Florida Parenting Plans

Florida parenting plans govern post-divorce relationships with children by identifying the time each parent will have with their children, as well as each parent’s responsibilities to make decisions for the children.  Parenting plans are either created by the parties in an uncontested divorce or they are created by the court after a divorce trial.

The provisions of Florida parenting plans can vary widely.  The schedule of physical custody for both parents is often determined by work schedules, school calendars and holidays.  The parenting plan should also identify pick-up and drop-off locations and times, the obligation of each parent to transport the children for time-sharing, as well as any right a parent has to have the children in their care and control when the other parent cannot do so (known as back-up care rights).

Parental responsibilities for children can also vary, but are most often determined by examining the role each parent took in making decisions for the children prior to divorce.  For instance, if one parent typically took responsibility for the children’s medical care, that parent might be assigned “ultimate decision-making authority” for medical issues.  Any number of responsibilities can be assigned primarily to one parent or the other, such as academics, medical care, religious events or extracurricular activities.  Although one parent may be assigned ultimate decision-making authority over any area of the children’s lives, the court will typically designate the parenting plan as a “shared” parenting plan.  This means that both parties will retain all parental rights to their children, the right to information about their children and the right to provide input on each decision that affects their children.  Exceptions are made for cases where a parent is unfit to make decisions for the children (e.g. drug addiction or incarceration).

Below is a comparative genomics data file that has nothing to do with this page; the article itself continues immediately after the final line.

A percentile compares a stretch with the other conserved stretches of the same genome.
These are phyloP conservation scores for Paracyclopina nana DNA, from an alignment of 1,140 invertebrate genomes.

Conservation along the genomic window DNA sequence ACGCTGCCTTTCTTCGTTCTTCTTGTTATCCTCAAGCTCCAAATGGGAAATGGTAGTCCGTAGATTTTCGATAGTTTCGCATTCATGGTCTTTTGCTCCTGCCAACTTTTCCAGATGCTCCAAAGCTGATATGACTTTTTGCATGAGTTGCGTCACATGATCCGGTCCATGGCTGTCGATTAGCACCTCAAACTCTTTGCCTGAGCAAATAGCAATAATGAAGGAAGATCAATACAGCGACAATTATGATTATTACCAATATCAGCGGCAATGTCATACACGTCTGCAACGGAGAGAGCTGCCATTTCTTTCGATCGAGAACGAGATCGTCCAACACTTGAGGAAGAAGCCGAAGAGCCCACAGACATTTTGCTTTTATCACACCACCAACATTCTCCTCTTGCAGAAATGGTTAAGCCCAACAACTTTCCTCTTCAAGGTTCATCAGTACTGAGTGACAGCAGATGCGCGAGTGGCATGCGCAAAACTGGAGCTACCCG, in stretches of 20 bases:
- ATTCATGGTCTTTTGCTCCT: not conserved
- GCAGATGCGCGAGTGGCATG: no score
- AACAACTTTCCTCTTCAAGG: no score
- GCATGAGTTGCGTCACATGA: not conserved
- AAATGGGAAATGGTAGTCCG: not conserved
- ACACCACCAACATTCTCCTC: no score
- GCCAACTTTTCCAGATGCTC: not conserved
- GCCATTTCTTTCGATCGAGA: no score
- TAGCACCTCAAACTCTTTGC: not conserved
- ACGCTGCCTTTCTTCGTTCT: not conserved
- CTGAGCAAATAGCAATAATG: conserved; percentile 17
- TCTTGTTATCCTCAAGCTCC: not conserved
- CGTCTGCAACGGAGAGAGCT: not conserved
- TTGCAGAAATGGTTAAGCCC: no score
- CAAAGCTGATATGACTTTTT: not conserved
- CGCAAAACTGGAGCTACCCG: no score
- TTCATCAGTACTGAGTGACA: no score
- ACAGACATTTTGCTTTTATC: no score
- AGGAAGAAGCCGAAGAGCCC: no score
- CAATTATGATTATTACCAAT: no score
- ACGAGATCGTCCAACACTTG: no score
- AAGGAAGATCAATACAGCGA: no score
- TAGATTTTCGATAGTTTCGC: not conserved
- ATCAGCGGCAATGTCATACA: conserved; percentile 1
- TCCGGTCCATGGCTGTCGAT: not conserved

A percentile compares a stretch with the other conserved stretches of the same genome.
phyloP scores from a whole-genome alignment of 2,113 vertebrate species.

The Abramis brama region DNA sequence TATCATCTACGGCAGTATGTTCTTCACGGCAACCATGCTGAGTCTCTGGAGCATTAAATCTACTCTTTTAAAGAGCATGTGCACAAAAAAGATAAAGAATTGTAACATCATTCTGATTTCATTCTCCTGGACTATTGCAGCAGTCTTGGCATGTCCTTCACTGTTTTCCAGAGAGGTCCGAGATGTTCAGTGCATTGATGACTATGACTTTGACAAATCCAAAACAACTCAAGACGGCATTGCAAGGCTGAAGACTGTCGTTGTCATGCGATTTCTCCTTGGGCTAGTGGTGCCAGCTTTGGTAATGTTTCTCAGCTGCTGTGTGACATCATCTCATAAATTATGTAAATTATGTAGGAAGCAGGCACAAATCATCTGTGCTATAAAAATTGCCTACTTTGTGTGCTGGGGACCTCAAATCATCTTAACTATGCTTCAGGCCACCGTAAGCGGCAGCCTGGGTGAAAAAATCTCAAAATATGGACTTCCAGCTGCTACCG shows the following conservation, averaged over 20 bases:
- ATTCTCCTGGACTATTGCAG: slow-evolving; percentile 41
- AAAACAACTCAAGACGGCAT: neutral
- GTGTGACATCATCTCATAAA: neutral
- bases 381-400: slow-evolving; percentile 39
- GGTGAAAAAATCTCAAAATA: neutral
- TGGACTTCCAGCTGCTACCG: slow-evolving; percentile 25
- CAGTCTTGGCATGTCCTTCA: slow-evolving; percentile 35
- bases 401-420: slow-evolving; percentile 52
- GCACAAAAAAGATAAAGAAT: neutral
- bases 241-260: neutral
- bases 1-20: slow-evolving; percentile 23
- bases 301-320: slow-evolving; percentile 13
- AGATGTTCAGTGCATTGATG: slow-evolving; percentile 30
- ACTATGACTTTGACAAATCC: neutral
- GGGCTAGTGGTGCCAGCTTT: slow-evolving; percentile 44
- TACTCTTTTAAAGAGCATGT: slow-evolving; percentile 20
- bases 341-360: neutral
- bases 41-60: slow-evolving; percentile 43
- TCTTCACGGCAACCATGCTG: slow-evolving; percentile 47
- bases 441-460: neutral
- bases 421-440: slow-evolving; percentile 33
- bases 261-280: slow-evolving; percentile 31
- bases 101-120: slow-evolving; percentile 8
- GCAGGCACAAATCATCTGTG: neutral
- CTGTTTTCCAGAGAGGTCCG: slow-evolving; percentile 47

Most jurisdictions have a form shared parenting plan to guide parties in a divorce.  The form will contain check boxes and other standard provisions for a parenting plan and allow the parties or their attorneys to identify the rights of each parent.  An example of such a form can be found in the Okaloosa-Walton Shared Parenting Plan form.  The content of form parenting plans will usually vary from county to county in Florida.  Note that, if the form is used, edits to the plan can be difficult.  Therefore, if you want a plan that is tailored to your particular circumstances, you will need to consult with an experienced Florida family law attorney.